Lenny Bruce is not afraid.
2012 (2009): 8 out of 10: I love disaster movies. I love “good” disaster movies such as The Towering Inferno and The Poseidon Adventure. I love “bad” disaster movies such as The Swarm and Independence Day. I even enjoy, if not love, “Horrible” disaster movies such as Syfy channel stalwarts Megafault and Magma: Volcanic Disaster.
2012 is solidly in the “good” disaster movie genre. As I have stated before in my The Core Review, “Disaster movies always seem to do better when the disaster is local in scope. A city threatened by an avalanche, a tower threatened by an inferno, a Poseidon threatened by an adventure, that kind of thing. Earth killer movies are always a harder road.”
2012 dodges this bullet slightly by having neutrinos from a massive solar flare penetrate the Earth and cause the temperature of the core to increase rapidly. “Like a microwave,” one scientist helpfully explains. Why these same neutrinos don’t cause the oceans to boil is a plot hole that the movie delightfully ignores. Still compared to The Core or The Day after Tomorrow, 2012’s science is practically textbook.
Now, since the core is expanding, this causes the earth’s crust to erupt in different directions (think a Jiffy Pop container). This allows disaster footage from all over the earth. And we all know where disasters strike first. That’s right monuments. Vegas, Washington DC, Vatican City, Los Angeles, Yellowstone, Hawaii, and others get their turn in the special effects blender. The set pieces are generally well thought out, often with sly commentary attached. (A giant rolling donut in LA, A slick atheist “Where is your God now” rub at the Vatican.). The special effects are all magnificent.
I will briefly talk about the actors in a minute (Generally speaking they all do fine) but the star is the effects. The detail work (as can be seen in the disaster porn pictures below) is simply amazing. Director Roland Emmerich puts his 250 million dollar budget on the screen. For once, the buildings that collapse have people in them. The disasters do not happen in the rain or at night, and the camera doesn’t jerk around as if directed by an epileptic sugar glider.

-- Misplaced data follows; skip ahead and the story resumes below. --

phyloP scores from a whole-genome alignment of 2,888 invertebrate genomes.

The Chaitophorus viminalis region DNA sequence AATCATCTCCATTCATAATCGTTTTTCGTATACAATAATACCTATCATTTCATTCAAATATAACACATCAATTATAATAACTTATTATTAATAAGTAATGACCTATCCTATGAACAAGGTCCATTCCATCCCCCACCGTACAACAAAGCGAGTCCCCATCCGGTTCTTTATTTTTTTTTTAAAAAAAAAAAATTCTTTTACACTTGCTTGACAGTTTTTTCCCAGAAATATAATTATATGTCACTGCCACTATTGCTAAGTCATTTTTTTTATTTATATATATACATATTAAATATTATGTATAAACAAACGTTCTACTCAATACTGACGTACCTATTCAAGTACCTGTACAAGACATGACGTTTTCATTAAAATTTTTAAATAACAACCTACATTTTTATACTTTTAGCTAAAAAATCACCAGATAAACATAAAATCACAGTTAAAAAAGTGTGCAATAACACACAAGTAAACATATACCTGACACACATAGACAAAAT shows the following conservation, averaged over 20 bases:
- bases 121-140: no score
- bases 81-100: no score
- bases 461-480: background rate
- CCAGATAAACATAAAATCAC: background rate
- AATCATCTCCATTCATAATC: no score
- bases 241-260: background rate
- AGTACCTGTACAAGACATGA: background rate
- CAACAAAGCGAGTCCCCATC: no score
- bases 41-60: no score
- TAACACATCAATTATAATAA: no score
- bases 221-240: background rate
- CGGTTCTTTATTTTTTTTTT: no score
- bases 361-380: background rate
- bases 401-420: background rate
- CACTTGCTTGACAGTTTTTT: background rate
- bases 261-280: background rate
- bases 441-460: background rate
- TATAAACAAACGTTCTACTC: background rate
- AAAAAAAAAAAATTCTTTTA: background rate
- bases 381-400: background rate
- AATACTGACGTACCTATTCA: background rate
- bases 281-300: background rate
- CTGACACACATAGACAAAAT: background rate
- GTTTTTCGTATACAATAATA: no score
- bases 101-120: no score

Both the location work and the disasters are very creative. (Let’s face it, a tsunami driving an aircraft carrier into the White House is imagination at work.) Also, the story is a fairly grounded version of that old When Worlds Collide plot where all the smart, rich and good-looking people get on a spaceship and escape Earth while all the less attractive people all die horribly.
The movie halfheartedly tries to address the unfairness of “who gets chosen” but we really didn’t come for a civics lesson and honestly there are worse ways to go than just picking attractive rich people. (Outside of the excessive amount of sociopaths.) We also didn’t come for the acting, but unlike many of its contemporaries, the acting in 2012 seems solid across the board.
Some various side plots fall a little flat (for example, taking into consideration 2012’s two-and-a-half hour length, the old guys on the boat subplot should have been jettisoned in its entirety.) On the plus side, Zlatko Buric as the Russian billionaire ex-boxer and Woody Harrelson as the crazy mountain man (doing his best Matthew McConaughey impression, mind you) are the standouts among an above-average cast.
Overall, we came for the disaster porn and simply put 2012 delivers some of the best disaster porn ever seen on screen and manages this feat with fewer of the bad acting and horrible storyline distractions that usually accompany such films. Bravo.